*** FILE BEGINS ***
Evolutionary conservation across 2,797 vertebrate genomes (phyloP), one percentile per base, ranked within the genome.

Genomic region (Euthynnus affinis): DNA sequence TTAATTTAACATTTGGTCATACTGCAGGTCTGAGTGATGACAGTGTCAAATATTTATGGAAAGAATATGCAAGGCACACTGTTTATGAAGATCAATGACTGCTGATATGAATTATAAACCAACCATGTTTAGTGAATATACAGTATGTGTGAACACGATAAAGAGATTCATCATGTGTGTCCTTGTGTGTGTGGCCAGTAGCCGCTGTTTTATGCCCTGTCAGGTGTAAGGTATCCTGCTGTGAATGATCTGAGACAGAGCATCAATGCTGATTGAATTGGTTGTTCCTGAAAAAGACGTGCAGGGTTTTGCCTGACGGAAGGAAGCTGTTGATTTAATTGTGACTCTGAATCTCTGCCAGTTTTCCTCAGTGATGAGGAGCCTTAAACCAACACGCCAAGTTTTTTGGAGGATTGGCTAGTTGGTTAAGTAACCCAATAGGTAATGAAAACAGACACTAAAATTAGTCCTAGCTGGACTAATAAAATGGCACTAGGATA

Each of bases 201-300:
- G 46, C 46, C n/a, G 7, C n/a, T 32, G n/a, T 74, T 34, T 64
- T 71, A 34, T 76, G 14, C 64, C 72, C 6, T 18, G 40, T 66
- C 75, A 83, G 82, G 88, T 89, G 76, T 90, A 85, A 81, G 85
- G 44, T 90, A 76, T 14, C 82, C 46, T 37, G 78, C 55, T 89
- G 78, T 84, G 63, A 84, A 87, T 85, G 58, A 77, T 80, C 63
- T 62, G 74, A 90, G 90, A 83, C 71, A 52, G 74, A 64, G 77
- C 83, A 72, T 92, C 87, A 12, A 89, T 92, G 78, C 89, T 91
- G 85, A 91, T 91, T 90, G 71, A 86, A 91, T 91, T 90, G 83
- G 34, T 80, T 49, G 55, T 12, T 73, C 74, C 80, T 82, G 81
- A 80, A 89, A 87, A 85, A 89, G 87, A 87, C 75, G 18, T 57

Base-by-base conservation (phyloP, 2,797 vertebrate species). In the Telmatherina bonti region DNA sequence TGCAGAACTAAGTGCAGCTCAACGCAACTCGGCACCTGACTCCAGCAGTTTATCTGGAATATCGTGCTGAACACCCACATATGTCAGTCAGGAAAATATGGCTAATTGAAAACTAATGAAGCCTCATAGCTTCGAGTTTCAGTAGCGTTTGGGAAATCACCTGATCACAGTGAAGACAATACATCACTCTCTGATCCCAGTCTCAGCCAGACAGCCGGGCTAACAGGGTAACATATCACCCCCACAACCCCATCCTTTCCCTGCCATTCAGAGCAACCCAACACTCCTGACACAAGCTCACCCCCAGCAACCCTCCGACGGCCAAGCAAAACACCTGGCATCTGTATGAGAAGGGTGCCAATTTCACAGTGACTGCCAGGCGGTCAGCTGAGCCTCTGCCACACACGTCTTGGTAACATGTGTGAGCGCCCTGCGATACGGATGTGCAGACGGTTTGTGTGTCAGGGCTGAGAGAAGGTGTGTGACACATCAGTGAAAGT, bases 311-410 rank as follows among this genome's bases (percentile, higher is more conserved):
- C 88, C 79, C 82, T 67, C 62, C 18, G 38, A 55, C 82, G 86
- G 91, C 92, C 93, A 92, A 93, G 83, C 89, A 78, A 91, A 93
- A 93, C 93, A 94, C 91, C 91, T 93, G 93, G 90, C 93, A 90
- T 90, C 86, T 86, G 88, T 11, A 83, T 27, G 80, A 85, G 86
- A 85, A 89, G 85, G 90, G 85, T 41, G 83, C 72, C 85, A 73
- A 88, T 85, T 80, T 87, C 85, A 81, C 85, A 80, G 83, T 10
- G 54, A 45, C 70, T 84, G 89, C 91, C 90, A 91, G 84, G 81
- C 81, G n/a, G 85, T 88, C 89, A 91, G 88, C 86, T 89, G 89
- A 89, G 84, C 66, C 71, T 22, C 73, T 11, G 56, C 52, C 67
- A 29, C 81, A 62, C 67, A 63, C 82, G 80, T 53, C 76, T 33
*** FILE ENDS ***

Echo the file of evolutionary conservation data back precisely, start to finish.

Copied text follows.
Evolutionary conservation across 2,797 vertebrate genomes (phyloP), one percentile per base, ranked within the genome.

Genomic region (Euthynnus affinis): DNA sequence TTAATTTAACATTTGGTCATACTGCAGGTCTGAGTGATGACAGTGTCAAATATTTATGGAAAGAATATGCAAGGCACACTGTTTATGAAGATCAATGACTGCTGATATGAATTATAAACCAACCATGTTTAGTGAATATACAGTATGTGTGAACACGATAAAGAGATTCATCATGTGTGTCCTTGTGTGTGTGGCCAGTAGCCGCTGTTTTATGCCCTGTCAGGTGTAAGGTATCCTGCTGTGAATGATCTGAGACAGAGCATCAATGCTGATTGAATTGGTTGTTCCTGAAAAAGACGTGCAGGGTTTTGCCTGACGGAAGGAAGCTGTTGATTTAATTGTGACTCTGAATCTCTGCCAGTTTTCCTCAGTGATGAGGAGCCTTAAACCAACACGCCAAGTTTTTTGGAGGATTGGCTAGTTGGTTAAGTAACCCAATAGGTAATGAAAACAGACACTAAAATTAGTCCTAGCTGGACTAATAAAATGGCACTAGGATA

Each of bases 201-300:
- G 46, C 46, C n/a, G 7, C n/a, T 32, G n/a, T 74, T 34, T 64
- T 71, A 34, T 76, G 14, C 64, C 72, C 6, T 18, G 40, T 66
- C 75, A 83, G 82, G 88, T 89, G 76, T 90, A 85, A 81, G 85
- G 44, T 90, A 76, T 14, C 82, C 46, T 37, G 78, C 55, T 89
- G 78, T 84, G 63, A 84, A 87, T 85, G 58, A 77, T 80, C 63
- T 62, G 74, A 90, G 90, A 83, C 71, A 52, G 74, A 64, G 77
- C 83, A 72, T 92, C 87, A 12, A 89, T 92, G 78, C 89, T 91
- G 85, A 91, T 91, T 90, G 71, A 86, A 91, T 91, T 90, G 83
- G 34, T 80, T 49, G 55, T 12, T 73, C 74, C 80, T 82, G 81
- A 80, A 89, A 87, A 85, A 89, G 87, A 87, C 75, G 18, T 57

Base-by-base conservation (phyloP, 2,797 vertebrate species). In the Telmatherina bonti region DNA sequence TGCAGAACTAAGTGCAGCTCAACGCAACTCGGCACCTGACTCCAGCAGTTTATCTGGAATATCGTGCTGAACACCCACATATGTCAGTCAGGAAAATATGGCTAATTGAAAACTAATGAAGCCTCATAGCTTCGAGTTTCAGTAGCGTTTGGGAAATCACCTGATCACAGTGAAGACAATACATCACTCTCTGATCCCAGTCTCAGCCAGACAGCCGGGCTAACAGGGTAACATATCACCCCCACAACCCCATCCTTTCCCTGCCATTCAGAGCAACCCAACACTCCTGACACAAGCTCACCCCCAGCAACCCTCCGACGGCCAAGCAAAACACCTGGCATCTGTATGAGAAGGGTGCCAATTTCACAGTGACTGCCAGGCGGTCAGCTGAGCCTCTGCCACACACGTCTTGGTAACATGTGTGAGCGCCCTGCGATACGGATGTGCAGACGGTTTGTGTGTCAGGGCTGAGAGAAGGTGTGTGACACATCAGTGAAAGT, bases 311-410 rank as follows among this genome's bases (percentile, higher is more conserved):
- C 88, C 79, C 82, T 67, C 62, C 18, G 38, A 55, C 82, G 86
- G 91, C 92, C 93, A 92, A 93, G 83, C 89, A 78, A 91, A 93
- A 93, C 93, A 94, C 91, C 91, T 93, G 93, G 90, C 93, A 90
- T 90, C 86, T 86, G 88, T 11, A 83, T 27, G 80, A 85, G 86
- A 85, A 89, G 85, G 90, G 85, T 41, G 83, C 72, C 85, A 73
- A 88, T 85, T 80, T 87, C 85, A 81, C 85, A 80, G 83, T 10
- G 54, A 45, C 70, T 84, G 89, C 91, C 90, A 91, G 84, G 81
- C 81, G n/a, G 85, T 88, C 89, A 91, G 88, C 86, T 89, G 89
- A 89, G 84, C 66, C 71, T 22, C 73, T 11, G 56, C 52, C 67
- A 29, C 81, A 62, C 67, A 63, C 82, G 80, T 53, C 76, T 33